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Opening Salvo: Pt. 3
Condition Zebra Set
by Rich Baker

        The letter W!
      elcome back! In our third preview of the upcoming Axis & Allies Naval Miniatures expansion Condition Zebra, we'll take a look at a couple of long-awaited airplanes finally making their first appearance in War at Sea: The Short Sunderland flying boat, and the German Fi-167 torpedo bomber.

Short Sunderland Mk. 1

The primary British flying boat of World War II, the Short Sunderland was a big, tough, heavily armed airplane that mounted up to 18 defensive machine guns, earning the nickname "the Flying Porcupine." On one occasion a Sunderland tangled with six German Ju 88's, shooting down one and driving the rest off; on another occasion, a Sunderland fought off an attack of eight Ju 88's, shooting down three of them with the loss of only one man (although the Sunderland was badly shot up and was wrecked on landing). With its excellent endurance, over-water capability, and radar, the Sunderland played a key role in the Battle of the Atlantic. It carried a wide variety of ordnance, including anti-submarine bombs, bombs, and depth charges.

Game Play: The Sunderland is very expensive at 10 points, but it has a very dangerous ASW value (for a plane) and a formidable Bomb attack. Defensive armament only improves its Armor rating, not its Vital Armor, so you should exercise some care about exposing it to strong AA attacks or capable fighter aircraft. The most intriguing new combination offered by the Sunderland is the tactic of aerial mining. As the first airplane with a mine capability, the Sunderland can easily reach sectors the enemy will want to move through and mine them before they get there—something that surface ship minelayers have a hard time doing.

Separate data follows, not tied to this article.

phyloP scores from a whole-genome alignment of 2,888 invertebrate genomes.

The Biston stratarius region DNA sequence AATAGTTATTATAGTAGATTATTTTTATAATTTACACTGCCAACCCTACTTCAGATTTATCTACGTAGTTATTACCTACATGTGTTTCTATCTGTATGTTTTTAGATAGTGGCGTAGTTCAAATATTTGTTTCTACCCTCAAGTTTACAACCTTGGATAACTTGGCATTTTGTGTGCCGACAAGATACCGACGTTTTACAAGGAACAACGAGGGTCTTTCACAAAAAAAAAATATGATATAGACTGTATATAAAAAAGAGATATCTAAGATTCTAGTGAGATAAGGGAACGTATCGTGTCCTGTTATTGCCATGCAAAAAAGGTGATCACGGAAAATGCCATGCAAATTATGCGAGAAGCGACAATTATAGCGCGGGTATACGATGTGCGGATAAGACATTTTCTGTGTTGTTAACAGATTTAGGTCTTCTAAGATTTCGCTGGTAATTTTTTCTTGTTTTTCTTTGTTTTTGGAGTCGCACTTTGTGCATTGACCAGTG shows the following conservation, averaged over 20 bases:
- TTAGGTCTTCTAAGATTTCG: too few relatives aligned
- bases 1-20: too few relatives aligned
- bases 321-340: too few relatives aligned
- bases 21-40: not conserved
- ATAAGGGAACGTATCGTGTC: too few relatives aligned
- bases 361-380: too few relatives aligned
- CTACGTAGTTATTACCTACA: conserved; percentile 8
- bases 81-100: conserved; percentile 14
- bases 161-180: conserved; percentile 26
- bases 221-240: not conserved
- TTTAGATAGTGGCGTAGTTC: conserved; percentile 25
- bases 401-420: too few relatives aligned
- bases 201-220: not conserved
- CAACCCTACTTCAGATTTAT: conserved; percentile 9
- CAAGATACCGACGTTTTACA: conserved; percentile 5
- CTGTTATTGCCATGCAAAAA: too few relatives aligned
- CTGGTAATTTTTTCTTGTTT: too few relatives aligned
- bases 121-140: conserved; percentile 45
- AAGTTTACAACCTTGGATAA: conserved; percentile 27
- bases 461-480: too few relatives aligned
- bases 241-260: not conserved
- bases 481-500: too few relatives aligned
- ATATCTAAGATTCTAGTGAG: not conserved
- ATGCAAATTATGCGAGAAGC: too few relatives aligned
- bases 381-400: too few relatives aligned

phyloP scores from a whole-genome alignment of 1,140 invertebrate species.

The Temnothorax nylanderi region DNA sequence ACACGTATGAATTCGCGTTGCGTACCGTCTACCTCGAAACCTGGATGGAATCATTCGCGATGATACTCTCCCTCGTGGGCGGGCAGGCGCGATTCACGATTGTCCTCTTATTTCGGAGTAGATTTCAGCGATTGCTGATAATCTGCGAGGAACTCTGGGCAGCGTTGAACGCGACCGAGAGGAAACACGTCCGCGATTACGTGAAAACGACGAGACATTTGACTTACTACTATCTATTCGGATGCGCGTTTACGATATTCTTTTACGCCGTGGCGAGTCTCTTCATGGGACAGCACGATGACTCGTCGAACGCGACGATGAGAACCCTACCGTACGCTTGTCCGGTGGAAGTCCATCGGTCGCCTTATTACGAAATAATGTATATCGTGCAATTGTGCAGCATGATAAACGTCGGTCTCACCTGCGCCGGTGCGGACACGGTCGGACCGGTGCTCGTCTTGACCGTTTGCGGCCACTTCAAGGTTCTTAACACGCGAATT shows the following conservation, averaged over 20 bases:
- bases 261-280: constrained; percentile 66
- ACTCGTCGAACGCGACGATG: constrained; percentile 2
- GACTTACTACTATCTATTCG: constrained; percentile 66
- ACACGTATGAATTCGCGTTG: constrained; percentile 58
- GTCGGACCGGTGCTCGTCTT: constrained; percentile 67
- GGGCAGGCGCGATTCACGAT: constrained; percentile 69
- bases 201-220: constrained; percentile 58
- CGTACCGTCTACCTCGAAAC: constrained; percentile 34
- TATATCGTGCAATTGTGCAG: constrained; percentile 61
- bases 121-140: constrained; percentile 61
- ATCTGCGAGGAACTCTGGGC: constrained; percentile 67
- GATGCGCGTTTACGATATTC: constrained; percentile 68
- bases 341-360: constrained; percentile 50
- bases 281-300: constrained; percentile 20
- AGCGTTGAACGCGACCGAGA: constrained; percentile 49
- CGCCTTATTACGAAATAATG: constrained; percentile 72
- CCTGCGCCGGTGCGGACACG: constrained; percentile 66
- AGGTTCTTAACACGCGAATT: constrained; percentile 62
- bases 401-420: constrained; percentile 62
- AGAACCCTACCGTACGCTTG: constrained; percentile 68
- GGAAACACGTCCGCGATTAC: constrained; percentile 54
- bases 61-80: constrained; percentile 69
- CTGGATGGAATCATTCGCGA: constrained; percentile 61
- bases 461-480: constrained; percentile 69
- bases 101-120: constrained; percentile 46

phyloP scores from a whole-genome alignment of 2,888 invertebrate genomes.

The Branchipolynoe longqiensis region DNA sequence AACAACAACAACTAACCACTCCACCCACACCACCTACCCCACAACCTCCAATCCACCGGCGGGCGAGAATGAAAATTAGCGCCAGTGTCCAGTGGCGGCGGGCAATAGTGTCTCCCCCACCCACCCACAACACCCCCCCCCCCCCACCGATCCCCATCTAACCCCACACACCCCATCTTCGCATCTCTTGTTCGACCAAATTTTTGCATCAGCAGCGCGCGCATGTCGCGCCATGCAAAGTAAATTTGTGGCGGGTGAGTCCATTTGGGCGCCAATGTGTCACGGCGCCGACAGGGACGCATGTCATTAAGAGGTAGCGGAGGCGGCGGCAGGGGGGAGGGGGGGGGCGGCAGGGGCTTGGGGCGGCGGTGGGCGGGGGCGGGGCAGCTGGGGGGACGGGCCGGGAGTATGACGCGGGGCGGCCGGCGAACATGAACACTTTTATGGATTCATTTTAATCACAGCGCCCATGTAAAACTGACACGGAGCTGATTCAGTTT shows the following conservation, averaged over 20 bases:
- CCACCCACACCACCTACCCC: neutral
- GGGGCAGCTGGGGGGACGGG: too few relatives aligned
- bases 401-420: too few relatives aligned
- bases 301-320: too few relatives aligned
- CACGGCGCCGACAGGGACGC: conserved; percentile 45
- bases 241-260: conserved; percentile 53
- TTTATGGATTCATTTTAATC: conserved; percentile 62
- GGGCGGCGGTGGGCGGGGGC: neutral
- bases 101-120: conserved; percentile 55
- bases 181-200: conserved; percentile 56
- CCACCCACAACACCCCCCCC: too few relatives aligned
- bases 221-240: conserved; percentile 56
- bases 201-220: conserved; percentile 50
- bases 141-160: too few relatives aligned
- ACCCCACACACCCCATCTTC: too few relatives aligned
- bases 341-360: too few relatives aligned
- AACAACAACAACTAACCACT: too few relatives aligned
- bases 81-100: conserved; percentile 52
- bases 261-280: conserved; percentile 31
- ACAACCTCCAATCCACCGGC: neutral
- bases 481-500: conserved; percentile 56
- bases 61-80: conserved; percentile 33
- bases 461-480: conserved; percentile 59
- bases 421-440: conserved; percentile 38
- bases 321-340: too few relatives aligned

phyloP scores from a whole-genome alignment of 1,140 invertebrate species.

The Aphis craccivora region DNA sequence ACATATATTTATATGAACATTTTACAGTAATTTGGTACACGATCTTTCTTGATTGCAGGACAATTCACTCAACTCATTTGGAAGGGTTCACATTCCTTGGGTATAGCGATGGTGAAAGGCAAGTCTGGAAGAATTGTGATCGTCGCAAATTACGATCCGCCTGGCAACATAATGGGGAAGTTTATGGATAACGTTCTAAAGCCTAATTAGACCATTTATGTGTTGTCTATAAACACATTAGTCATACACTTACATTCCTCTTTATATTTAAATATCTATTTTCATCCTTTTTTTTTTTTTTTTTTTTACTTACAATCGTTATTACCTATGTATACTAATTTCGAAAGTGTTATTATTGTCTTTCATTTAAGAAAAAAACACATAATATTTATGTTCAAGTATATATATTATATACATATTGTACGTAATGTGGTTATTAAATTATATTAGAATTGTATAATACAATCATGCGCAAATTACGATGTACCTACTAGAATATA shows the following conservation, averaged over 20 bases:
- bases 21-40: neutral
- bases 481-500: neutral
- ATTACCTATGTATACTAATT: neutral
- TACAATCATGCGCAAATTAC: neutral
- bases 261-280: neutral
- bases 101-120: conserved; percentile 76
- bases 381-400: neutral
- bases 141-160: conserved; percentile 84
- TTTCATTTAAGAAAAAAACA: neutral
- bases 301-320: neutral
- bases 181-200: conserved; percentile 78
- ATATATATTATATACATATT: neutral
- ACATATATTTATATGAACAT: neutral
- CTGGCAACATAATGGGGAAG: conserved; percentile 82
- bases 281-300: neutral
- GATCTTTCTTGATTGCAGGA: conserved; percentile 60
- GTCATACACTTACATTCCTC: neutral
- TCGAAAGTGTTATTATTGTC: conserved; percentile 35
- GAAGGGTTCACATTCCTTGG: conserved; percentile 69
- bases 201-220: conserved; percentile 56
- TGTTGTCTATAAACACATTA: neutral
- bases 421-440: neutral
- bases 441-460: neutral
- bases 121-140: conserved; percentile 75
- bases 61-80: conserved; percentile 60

Fieseler Fi-167

A biplane torpedo bomber somewhat similar to the Fairey Swordfish, the Fi-167 is one piece of one of the more interesting "what-ifs" of the naval war. It was designed to serve aboard the Graf Zeppelin and future carriers envisioned in Germany's Z Plan to expand the Kriegsmarine in the early '40s. Despite its ungainly appearance, it was a very competent design, exceeding its performance and payload requirements. It also had outstanding landing characteristics and could land almost vertically in the right conditions, such as a carrier's headwind. However, when construction of Graf Zeppelin was put on hold, the Fieseler's reason for being was no longer apparent and only a dozen aircraft were ever built.

Game Play: As you might expect, the Fi-167's purpose is to provide Germany with a carrier-borne torpedo bomber. Since Graf Zeppelin only carries two squadrons, you'll probably have to decide between carrying the Fi-167 and the Ju-87 Stuka; torpedo bombers are better against fleets with battleships and submarines, while dive bombers do better against fleets containing cruisers and destroyers. The Fi-167 is more robust than a Swordfish, but it has no business attacking high-AA targets without the cover of more attacking squadrons or flying without fighter cover in the face of enemy fighters.

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